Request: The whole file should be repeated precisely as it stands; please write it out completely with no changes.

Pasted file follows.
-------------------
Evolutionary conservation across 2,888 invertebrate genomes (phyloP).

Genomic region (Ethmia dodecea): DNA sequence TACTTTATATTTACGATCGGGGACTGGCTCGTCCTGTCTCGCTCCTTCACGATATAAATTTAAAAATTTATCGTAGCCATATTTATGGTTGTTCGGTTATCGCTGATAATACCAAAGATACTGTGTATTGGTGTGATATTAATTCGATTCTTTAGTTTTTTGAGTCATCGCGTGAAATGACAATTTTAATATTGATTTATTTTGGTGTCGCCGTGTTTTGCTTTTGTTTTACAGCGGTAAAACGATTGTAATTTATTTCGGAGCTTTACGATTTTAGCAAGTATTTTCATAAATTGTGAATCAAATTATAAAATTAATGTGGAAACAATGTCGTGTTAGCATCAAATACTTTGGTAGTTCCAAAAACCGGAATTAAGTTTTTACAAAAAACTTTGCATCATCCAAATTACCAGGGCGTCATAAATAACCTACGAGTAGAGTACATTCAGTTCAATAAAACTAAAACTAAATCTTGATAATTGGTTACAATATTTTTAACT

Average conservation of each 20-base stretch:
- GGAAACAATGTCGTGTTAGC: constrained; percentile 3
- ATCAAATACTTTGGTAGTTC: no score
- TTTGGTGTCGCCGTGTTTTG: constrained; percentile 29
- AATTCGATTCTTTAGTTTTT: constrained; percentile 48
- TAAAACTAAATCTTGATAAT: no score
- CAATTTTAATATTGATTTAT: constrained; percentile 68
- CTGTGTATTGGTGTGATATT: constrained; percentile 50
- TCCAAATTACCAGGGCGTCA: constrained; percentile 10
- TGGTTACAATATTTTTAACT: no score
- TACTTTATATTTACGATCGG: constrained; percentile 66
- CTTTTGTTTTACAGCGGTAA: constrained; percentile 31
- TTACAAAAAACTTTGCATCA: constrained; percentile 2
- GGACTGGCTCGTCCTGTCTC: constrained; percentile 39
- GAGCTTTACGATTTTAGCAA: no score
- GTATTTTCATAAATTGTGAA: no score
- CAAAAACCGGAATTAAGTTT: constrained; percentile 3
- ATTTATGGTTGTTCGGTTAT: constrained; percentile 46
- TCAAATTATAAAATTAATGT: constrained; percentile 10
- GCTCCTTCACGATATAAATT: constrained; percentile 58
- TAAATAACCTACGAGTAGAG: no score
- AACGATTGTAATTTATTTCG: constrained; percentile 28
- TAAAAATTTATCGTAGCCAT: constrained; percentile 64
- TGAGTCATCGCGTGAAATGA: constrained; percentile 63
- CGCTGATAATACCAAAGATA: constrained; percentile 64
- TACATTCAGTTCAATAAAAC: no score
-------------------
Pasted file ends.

Evolutionary conservation across 2,888 invertebrate genomes (phyloP).

Genomic region (Ethmia dodecea): DNA sequence TACTTTATATTTACGATCGGGGACTGGCTCGTCCTGTCTCGCTCCTTCACGATATAAATTTAAAAATTTATCGTAGCCATATTTATGGTTGTTCGGTTATCGCTGATAATACCAAAGATACTGTGTATTGGTGTGATATTAATTCGATTCTTTAGTTTTTTGAGTCATCGCGTGAAATGACAATTTTAATATTGATTTATTTTGGTGTCGCCGTGTTTTGCTTTTGTTTTACAGCGGTAAAACGATTGTAATTTATTTCGGAGCTTTACGATTTTAGCAAGTATTTTCATAAATTGTGAATCAAATTATAAAATTAATGTGGAAACAATGTCGTGTTAGCATCAAATACTTTGGTAGTTCCAAAAACCGGAATTAAGTTTTTACAAAAAACTTTGCATCATCCAAATTACCAGGGCGTCATAAATAACCTACGAGTAGAGTACATTCAGTTCAATAAAACTAAAACTAAATCTTGATAATTGGTTACAATATTTTTAACT

Average conservation of each 20-base stretch:
- GGAAACAATGTCGTGTTAGC: constrained; percentile 3
- ATCAAATACTTTGGTAGTTC: no score
- TTTGGTGTCGCCGTGTTTTG: constrained; percentile 29
- AATTCGATTCTTTAGTTTTT: constrained; percentile 48
- TAAAACTAAATCTTGATAAT: no score
- CAATTTTAATATTGATTTAT: constrained; percentile 68
- CTGTGTATTGGTGTGATATT: constrained; percentile 50
- TCCAAATTACCAGGGCGTCA: constrained; percentile 10
- TGGTTACAATATTTTTAACT: no score
- TACTTTATATTTACGATCGG: constrained; percentile 66
- CTTTTGTTTTACAGCGGTAA: constrained; percentile 31
- TTACAAAAAACTTTGCATCA: constrained; percentile 2
- GGACTGGCTCGTCCTGTCTC: constrained; percentile 39
- GAGCTTTACGATTTTAGCAA: no score
- GTATTTTCATAAATTGTGAA: no score
- CAAAAACCGGAATTAAGTTT: constrained; percentile 3
- ATTTATGGTTGTTCGGTTAT: constrained; percentile 46
- TCAAATTATAAAATTAATGT: constrained; percentile 10
- GCTCCTTCACGATATAAATT: constrained; percentile 58
- TAAATAACCTACGAGTAGAG: no score
- AACGATTGTAATTTATTTCG: constrained; percentile 28
- TAAAAATTTATCGTAGCCAT: constrained; percentile 64
- TGAGTCATCGCGTGAAATGA: constrained; percentile 63
- CGCTGATAATACCAAAGATA: constrained; percentile 64
- TACATTCAGTTCAATAAAAC: no score